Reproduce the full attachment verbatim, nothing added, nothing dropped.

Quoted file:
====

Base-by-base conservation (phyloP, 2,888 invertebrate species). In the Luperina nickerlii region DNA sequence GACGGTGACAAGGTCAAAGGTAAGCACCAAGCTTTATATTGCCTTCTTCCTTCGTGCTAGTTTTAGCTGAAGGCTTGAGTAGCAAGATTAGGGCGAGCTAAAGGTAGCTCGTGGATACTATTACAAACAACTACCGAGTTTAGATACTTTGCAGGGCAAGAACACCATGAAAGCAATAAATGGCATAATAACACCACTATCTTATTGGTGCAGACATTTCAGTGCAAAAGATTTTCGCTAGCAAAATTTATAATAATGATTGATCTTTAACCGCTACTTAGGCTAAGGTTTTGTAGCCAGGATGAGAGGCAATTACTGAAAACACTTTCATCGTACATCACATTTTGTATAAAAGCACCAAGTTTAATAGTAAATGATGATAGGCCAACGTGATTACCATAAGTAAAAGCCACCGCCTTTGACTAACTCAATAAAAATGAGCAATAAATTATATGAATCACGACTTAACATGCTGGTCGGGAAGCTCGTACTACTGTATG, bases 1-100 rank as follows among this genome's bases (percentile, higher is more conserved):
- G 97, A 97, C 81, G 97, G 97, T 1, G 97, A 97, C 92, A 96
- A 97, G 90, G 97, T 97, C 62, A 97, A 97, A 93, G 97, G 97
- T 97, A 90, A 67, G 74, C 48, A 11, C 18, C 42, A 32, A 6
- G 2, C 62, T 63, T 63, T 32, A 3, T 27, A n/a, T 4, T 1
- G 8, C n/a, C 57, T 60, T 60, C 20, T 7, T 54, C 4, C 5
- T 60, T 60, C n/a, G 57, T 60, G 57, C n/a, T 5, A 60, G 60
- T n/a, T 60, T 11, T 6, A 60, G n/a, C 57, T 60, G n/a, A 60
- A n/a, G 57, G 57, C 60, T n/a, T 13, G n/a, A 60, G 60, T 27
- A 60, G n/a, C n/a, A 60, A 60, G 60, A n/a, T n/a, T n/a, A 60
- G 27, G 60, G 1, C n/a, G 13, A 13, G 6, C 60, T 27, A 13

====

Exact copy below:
Base-by-base conservation (phyloP, 2,888 invertebrate species). In the Luperina nickerlii region DNA sequence GACGGTGACAAGGTCAAAGGTAAGCACCAAGCTTTATATTGCCTTCTTCCTTCGTGCTAGTTTTAGCTGAAGGCTTGAGTAGCAAGATTAGGGCGAGCTAAAGGTAGCTCGTGGATACTATTACAAACAACTACCGAGTTTAGATACTTTGCAGGGCAAGAACACCATGAAAGCAATAAATGGCATAATAACACCACTATCTTATTGGTGCAGACATTTCAGTGCAAAAGATTTTCGCTAGCAAAATTTATAATAATGATTGATCTTTAACCGCTACTTAGGCTAAGGTTTTGTAGCCAGGATGAGAGGCAATTACTGAAAACACTTTCATCGTACATCACATTTTGTATAAAAGCACCAAGTTTAATAGTAAATGATGATAGGCCAACGTGATTACCATAAGTAAAAGCCACCGCCTTTGACTAACTCAATAAAAATGAGCAATAAATTATATGAATCACGACTTAACATGCTGGTCGGGAAGCTCGTACTACTGTATG, bases 1-100 rank as follows among this genome's bases (percentile, higher is more conserved):
- G 97, A 97, C 81, G 97, G 97, T 1, G 97, A 97, C 92, A 96
- A 97, G 90, G 97, T 97, C 62, A 97, A 97, A 93, G 97, G 97
- T 97, A 90, A 67, G 74, C 48, A 11, C 18, C 42, A 32, A 6
- G 2, C 62, T 63, T 63, T 32, A 3, T 27, A n/a, T 4, T 1
- G 8, C n/a, C 57, T 60, T 60, C 20, T 7, T 54, C 4, C 5
- T 60, T 60, C n/a, G 57, T 60, G 57, C n/a, T 5, A 60, G 60
- T n/a, T 60, T 11, T 6, A 60, G n/a, C 57, T 60, G n/a, A 60
- A n/a, G 57, G 57, C 60, T n/a, T 13, G n/a, A 60, G 60, T 27
- A 60, G n/a, C n/a, A 60, A 60, G 60, A n/a, T n/a, T n/a, A 60
- G 27, G 60, G 1, C n/a, G 13, A 13, G 6, C 60, T 27, A 13